Further experiments were conducted to show that Rapamycin, also a G1 phase arresting agent causes accumulation of anti-HIV β-chemokines.

Methods and Materials

Cell Culture and Flow Cytometry.

Cultures of peripheral blood mononuclear cells (PBMCs) and monocyte-derived macrophages (MDMs) were performed on normal donors as described (Poli, et al. 1993, Perno, et al., 1993). PBMCs were maintained in the presence of 100 units/ml rhIL-2 (Roche Molecular Biochemicals). Cell viability was determined by Trypan blue staining or by the MTT assay (Roche Molecular Biochemicals). RAPA was purchased from Calbiochem. The CCR5 antagonist TAK-779 was obtained from the National Institutes of Health AIDS Research and Reference Reagent Program (Rockville, Md.). CCR5 surface expression was measured on PBMCs cultured in the presence of IL-2 for 7-10 days. Staining was done as described (Lane, et al. 1999), but using CCR5 mAb 182 (R & D Systems). Background staining was determined by adding an isotype-matched control (IgG2b, R&D Systems) instead of the anti-CCR5 mAb. Data were acquired by using a FACS Calibur flow cytometer (BD Biosciences) and analyzed by using FLOWJO (Tree Star, San Carlos, Calif.).

Levels of the β-chemokines MIP-1α, MIP-1β and RANTES were measured in culture supernatants by using ELISA kits (R & D Systems).

Infectivity Assays.

The following viruses were used in infection experiments, including HIV-1 IIIb, HIV-1 ADA, HIV-1 BaL, HIV-1 JRFL, HIV-1 JRCSF, and HIV-1 SF162. HIV-1 IIIb is a T cell line-adapted lab strain that uses CXCR4 for entry into cells, whereas the rest are isolates that use CCR5. Viruses were obtained from the National Institutes of Health AIDS Research and Reference Reagent Program.

For infection of PBMCs, fresh donor PBMCs were cultured for 7 days in medium containing IL-2. On day 7, cells were exposed to the virus for 3 h. Nonadsorbed virus was removed by washing cells with PBS three times. Infected cells were cultured in IL-2 medium. Infection of MDMs was carried out as described before (Pemo, et al. 1993). Unless otherwise indicated, PBMCs were infected by using a moi of 0.001, and monocyte-derived macrophages (MDMs) were infected by using a moi of 0.002. Virus growth was monitored in culture supernatants by measuring p24 antigen levels by ELISA (NEN) or by measuring viral RT activity in an RT assay (Willey, et al., 1988).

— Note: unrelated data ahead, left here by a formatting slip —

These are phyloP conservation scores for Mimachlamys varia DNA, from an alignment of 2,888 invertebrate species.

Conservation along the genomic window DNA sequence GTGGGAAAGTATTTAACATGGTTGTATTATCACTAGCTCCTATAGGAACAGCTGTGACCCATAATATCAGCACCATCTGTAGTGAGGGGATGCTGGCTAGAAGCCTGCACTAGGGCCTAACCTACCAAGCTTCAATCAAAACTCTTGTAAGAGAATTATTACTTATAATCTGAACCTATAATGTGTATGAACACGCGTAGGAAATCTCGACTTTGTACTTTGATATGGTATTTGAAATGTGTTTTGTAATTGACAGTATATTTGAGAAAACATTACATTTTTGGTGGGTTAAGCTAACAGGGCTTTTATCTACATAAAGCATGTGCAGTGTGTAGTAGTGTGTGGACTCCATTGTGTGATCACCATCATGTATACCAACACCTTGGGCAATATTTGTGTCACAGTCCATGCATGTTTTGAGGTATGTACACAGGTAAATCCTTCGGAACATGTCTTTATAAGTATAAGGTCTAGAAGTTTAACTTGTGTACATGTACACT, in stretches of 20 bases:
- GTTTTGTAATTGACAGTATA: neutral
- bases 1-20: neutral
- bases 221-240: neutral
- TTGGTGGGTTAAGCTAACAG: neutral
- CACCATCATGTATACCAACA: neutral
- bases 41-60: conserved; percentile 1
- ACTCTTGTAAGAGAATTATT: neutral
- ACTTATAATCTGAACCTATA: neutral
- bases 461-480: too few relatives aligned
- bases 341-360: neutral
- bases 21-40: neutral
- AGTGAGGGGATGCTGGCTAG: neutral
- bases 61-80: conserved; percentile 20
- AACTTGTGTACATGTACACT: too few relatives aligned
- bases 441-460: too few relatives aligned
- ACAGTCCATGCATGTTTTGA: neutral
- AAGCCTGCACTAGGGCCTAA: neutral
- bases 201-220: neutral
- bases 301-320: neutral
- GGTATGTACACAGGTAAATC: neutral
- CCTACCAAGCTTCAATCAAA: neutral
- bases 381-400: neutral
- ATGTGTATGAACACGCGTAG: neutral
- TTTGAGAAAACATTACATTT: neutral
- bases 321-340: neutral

PCR Methodologies.

Amplification of CCR5 and β-chemokine RNA sequences was performed by RT-PCR by known methods. In some experiments, the effect of RAPA treatment on virus entry in PBMCs was investigated by DNA PCR. Briefly, PBMCs that had been treated with IL-2 and RAPA for 7 days were infected for 3 h with HIV-1 IIIb or HIV-1 ADA at an moi of 0.05. Virus inocula had been first filtered through a 0.22-μm filter and then treated with DNase (10 μg/ml) for 30 min at 37° C. to decontaminate the inoculum of HIV-1 DNA. Infected cells were washed extensively to remove residual virus. At 24 h after infection, cell lysates were prepared, and aliquots were amplified by DNA PCR using primer pair M661/M667 (Zack, et al. 1990). Amplified products were detected by liquid hybridization using a 32P-labeled probe (Spina, et al., 1995). Intensities of hybridization signals were measured in a phosphoimager. β-Actin primers were used to control for DNA amount input in the sample.

Example 7

Effect of RAPA on PBMC Proliferation and Viability.

Donor PBMCs were cultured in the presence of IL-2 and RAPA (10-fold serial dilutions, from 104 to 0.01 nM). Reduced proliferation, measured by the MTT assay on day 7, was detected at drug concentrations ≧1 nM (FIG. 7). Drug toxicity was observed at drug concentrations above 1 nM (data not shown).

Example 8

RAPA Increases Extracellular Levels of MIP-1α and MIP-1β in PBMC Cultures.

We next measured levels of the CCR5 ligands MIP-1α, MIP-1β, and RANTES in supernatants of RAPA-treated PBMC cultures. PBMCs from four donors were cultured in the presence of IL-2 and RAPA for 10 days. When chemokine content in culture supernatants was measured, it was found that MIP-1α and MIP-1β levels were higher in the presence of RAPA than in its absence in all four donors. Among the different donors, RAPA-treated cultures contained 6-39-fold higher levels of MIP-1α than untreated cultures. Similarly, MIP-1β levels were increased 17-47-fold in the presence of RAPA as compared with untreated controls. In contrast, levels of RANTES in the presence of RAPA were increased in two donors while remaining unchanged or even decreasing in the others. Chemokine results obtained in two of the donors, showing disparity of RANTES levels in the presence of RAPA, are depicted in FIG. 8A.

The effect of RAPA on MIP-1β protein levels provided information regarding the mechanism by which RAPA increases β-chemokine levels. To this end, stimulated PBMCs from two normal donors and from a CCR5-null donor were cultured in the presence of RAPA as in previous experiments. MIP-1β levels in supernatants were evaluated on day 10. Representative results obtained in one of the normal donors are shown next to the results obtained on the CCR5-null donor (FIG. 8B). In the normal donor, RAPA treatment resulted in an increased level of MIP-1β protein (9.3-fold increase as compared with the RAPA-untreated control) as expected from previous experiments. However, MIP-1β levels in the CCR5-null donor were only increased by 1.2-fold in the presence of RAPA.